Note: If this tribute to New Orleans is behind a firewall, I urge you either to subscribe to the Washington Examiner, or to wait a few days and check again, because the firewall should disappear early this week. — Quin

Even amid a pandemic and unusually cold weather, New Orleans is gonna New Orleans.

With the numbers spiking, Mayor LaToya Cantrell put the Crescent City back into the most restrictive “phase” of anti-coronavirus rules effective Jan. 8. A cold front simultaneously brought breezy, 40-degree weather — what for New Orleanians feels like Antarctica. Yet, those hindrances still couldn’t pierce the city’s joie de vivre.

On the morning after, though, one could still start the day with cafe au lait and beignets at the Cafe du Monde’s satellite location in City Park, powdered sugar inevitably falling atop one’s clothes. A Drew Brees stone’s throw away, a homespun Dixieland jazz band (white dudes perhaps in their 30s, keeping warm in stocking caps) played familiar standards in the bright but oak-dappled sunlight. Intermittently, a random juggler did his thing alongside as they played.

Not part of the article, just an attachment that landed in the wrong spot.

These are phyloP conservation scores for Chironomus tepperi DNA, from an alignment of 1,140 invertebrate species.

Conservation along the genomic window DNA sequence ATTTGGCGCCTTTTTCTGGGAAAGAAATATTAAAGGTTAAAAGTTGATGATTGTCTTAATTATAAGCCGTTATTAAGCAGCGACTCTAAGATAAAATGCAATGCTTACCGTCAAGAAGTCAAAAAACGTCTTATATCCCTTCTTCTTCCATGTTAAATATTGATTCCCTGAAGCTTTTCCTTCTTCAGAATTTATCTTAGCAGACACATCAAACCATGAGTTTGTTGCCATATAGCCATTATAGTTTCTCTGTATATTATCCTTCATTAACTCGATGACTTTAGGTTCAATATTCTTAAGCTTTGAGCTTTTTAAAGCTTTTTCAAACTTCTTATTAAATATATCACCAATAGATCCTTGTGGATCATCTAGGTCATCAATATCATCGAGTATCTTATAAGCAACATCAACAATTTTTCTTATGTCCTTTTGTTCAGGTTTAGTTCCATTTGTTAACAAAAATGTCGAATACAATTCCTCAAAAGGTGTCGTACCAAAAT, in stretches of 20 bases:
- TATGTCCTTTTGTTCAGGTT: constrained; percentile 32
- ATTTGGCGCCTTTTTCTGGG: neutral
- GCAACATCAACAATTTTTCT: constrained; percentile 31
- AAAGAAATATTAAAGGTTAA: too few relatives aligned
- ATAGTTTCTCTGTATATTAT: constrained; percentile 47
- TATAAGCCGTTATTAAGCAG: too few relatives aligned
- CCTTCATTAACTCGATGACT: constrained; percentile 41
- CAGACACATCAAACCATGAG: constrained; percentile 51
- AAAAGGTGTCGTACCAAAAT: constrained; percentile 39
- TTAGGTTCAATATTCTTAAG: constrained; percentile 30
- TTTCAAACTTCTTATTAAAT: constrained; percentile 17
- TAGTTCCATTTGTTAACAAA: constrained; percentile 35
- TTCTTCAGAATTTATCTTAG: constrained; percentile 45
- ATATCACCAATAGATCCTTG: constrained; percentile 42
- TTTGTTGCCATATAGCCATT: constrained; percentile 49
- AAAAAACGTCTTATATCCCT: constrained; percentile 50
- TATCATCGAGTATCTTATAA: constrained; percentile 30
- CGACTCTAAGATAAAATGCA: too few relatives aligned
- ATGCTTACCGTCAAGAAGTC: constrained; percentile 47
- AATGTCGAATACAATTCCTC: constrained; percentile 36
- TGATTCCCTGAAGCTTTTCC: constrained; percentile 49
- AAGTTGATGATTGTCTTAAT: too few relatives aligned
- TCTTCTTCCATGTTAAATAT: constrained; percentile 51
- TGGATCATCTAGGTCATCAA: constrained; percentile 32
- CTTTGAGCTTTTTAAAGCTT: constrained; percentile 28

Back in the car, WWOZ paid homage to every style of Louisiana music — and even to visiting musicians paying homage to New Orleans. The ’OZ is public radio in the true sense — meaning supported not by government but by membership and grants — and the station last month celebrated its 40th anniversary of playing jazz, Cajun, zydeco, blues, Latin, and Gospel tunes (among others), all in an avocationist’s public-spirited way.

Ending the two-hour hodgepodge of Weekend New Orleans with Ron Phillips, the eponymous DJ provided a treat: a recording of Bruce Springsteen, in his opening number in the first post-Hurricane Katrina Jazz and Heritage Festival, playing Aretha Franklin’s Gospel-infused “Oh, Mary, Don’t You Weep.” It’s hard to imagine an old spiritual quite so rocking….

[The full column is at this link — and there wasn’t even room in it for me to mention the two parakeets flying, wild, across Carrollton Avenue!]


Tags: , ,